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‘On The Royal Road’ by Elfriede Jelinek

— Melissa Mesku

Wind and fog are his allies. One can’t see anything. We’re blown away by the new wind, like his speech. Or maybe everything gets blown off before he can blow it all up.

Nobel laureate Elfriede Jelinek’s ‘On the Royal Road: The Burgher King,’ is a play about President Trump. Essentially a long, dense monologue, the play is full of wordsmithery and sentence-level brilliance, interspersed with inarticulate dissipation. At first, everybody seemed to be his opponent. That was our fault, our delusion, to think we were ‘all of us.’ Wherever they all are, there always are still more of them all. And we are not ‘all of us.’ And it is not all over with us. Every one of us rejects him. Everyone around us—that is, those I know—thinks he’s able to overpower the power that’s coming now and will be coming or is coming straight away from him, well—where else? A difficult text, to be sure: bits of it dazzle with crystalline sense, and then are dropped; shattered shards reappear anew again and again.

Presented in the U.S. this week by the Pen America World Voices Festival, this one-woman play was performed by the inimitable actress Maša Dakić. The same material presented by a lesser voice would likely have fallen flat; Dakić’s expressive range and careful articulation carried the play and imparted to it the gravitas one would hope for in the works of a Nobel laureate. When asked about her approach to Jelinek’s play, Dakić said, I don’t know what she wants. In my opinion she’s just a genius, so I don’t know exactly—I’m just trying to kind of instinctively feel where she would go. While we may never know what Jelinek intended (she’s notoriously reclusive), this abstruse work was beautifully transformed by Dakić’s instinct and talent. A recording of the performance was made available yesterday thanks to theater platform HowlRound.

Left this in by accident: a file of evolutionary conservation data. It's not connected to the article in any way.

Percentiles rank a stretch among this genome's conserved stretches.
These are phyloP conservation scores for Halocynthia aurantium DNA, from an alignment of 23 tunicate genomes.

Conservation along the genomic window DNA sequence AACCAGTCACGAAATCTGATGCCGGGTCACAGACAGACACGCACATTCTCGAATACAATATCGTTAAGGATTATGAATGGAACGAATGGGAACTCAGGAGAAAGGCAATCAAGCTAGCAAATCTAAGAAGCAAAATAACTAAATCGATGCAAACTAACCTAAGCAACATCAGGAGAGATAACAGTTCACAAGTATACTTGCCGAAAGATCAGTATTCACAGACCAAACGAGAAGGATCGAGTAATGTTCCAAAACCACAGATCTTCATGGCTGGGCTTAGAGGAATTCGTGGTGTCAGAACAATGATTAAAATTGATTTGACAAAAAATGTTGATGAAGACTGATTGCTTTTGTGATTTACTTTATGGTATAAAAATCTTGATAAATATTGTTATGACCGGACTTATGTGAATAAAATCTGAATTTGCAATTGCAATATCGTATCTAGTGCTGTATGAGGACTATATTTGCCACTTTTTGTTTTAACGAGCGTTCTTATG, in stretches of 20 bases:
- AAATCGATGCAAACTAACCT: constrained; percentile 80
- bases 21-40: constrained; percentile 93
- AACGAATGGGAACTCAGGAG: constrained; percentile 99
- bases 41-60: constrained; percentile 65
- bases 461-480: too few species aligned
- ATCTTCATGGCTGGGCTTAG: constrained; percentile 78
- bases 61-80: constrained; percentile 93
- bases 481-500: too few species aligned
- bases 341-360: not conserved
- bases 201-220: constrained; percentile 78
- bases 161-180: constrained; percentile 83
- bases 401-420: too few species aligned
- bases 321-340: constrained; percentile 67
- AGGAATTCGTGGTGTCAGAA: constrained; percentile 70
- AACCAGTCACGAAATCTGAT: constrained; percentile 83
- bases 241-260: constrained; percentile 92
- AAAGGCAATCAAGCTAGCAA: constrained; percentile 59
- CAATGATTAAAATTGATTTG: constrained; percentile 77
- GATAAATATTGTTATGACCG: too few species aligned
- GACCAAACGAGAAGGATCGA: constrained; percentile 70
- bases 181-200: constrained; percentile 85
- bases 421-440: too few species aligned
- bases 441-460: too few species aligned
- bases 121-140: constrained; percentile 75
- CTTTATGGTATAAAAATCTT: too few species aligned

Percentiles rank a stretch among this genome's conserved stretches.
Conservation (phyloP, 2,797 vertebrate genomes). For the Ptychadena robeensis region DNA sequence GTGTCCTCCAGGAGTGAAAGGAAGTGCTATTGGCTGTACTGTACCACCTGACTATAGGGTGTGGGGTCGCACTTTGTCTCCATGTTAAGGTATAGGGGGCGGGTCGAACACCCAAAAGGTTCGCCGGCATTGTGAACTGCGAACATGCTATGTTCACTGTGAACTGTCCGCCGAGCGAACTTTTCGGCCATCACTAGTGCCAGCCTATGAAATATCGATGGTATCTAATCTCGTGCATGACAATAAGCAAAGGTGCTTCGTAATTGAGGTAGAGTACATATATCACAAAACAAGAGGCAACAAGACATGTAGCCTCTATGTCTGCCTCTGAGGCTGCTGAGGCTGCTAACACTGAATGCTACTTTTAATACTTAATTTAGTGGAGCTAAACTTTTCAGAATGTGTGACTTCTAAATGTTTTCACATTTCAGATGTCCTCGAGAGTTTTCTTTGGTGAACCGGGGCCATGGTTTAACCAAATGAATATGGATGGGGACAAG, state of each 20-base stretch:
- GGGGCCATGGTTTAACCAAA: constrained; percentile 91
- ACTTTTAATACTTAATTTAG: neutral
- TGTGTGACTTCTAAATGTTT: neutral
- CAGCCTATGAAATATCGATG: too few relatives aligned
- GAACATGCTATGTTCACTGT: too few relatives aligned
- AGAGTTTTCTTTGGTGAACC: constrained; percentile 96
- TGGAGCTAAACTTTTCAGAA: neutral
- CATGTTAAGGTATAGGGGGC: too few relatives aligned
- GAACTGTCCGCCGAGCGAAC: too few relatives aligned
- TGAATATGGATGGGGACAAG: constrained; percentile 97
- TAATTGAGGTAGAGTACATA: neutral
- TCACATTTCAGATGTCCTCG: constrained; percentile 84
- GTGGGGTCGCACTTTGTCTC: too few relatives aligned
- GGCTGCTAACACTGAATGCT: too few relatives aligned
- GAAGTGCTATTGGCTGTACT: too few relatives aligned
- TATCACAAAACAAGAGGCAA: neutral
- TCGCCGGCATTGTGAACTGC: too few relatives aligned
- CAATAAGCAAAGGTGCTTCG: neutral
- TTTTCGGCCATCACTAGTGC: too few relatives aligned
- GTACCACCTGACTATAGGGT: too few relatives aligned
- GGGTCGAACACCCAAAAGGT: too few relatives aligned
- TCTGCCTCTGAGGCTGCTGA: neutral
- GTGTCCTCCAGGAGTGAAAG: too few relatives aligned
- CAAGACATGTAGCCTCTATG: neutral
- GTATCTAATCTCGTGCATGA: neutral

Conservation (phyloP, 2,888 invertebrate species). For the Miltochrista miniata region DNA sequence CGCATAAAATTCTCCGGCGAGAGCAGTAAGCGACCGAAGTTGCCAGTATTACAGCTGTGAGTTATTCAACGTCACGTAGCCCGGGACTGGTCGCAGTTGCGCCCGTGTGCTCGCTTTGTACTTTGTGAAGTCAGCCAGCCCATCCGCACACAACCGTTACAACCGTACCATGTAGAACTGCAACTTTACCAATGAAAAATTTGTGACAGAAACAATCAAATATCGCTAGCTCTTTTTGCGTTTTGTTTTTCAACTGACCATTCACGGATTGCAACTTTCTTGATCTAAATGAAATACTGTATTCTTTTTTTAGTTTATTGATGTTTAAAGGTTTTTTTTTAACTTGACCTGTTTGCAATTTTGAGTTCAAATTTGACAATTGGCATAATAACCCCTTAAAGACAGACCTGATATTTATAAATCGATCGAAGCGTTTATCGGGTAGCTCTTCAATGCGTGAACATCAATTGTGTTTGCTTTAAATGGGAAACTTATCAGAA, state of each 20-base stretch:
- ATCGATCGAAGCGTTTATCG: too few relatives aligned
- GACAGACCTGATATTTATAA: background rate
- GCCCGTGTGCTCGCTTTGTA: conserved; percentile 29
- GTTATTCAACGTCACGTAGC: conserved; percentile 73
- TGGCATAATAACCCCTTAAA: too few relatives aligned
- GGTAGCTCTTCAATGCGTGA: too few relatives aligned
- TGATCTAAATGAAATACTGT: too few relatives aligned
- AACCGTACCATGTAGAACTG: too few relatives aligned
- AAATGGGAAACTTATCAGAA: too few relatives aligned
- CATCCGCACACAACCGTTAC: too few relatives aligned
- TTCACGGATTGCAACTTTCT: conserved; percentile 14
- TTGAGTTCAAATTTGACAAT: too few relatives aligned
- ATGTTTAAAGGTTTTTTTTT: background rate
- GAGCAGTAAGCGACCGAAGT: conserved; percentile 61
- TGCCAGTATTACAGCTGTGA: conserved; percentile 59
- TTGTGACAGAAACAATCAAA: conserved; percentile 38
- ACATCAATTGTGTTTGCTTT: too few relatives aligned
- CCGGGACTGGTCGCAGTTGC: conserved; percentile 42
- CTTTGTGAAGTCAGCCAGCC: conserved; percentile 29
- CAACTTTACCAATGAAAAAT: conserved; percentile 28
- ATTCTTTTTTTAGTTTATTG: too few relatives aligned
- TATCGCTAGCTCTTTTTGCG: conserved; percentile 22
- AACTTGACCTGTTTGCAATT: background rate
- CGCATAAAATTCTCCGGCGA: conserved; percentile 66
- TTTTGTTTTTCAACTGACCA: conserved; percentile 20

HowlRound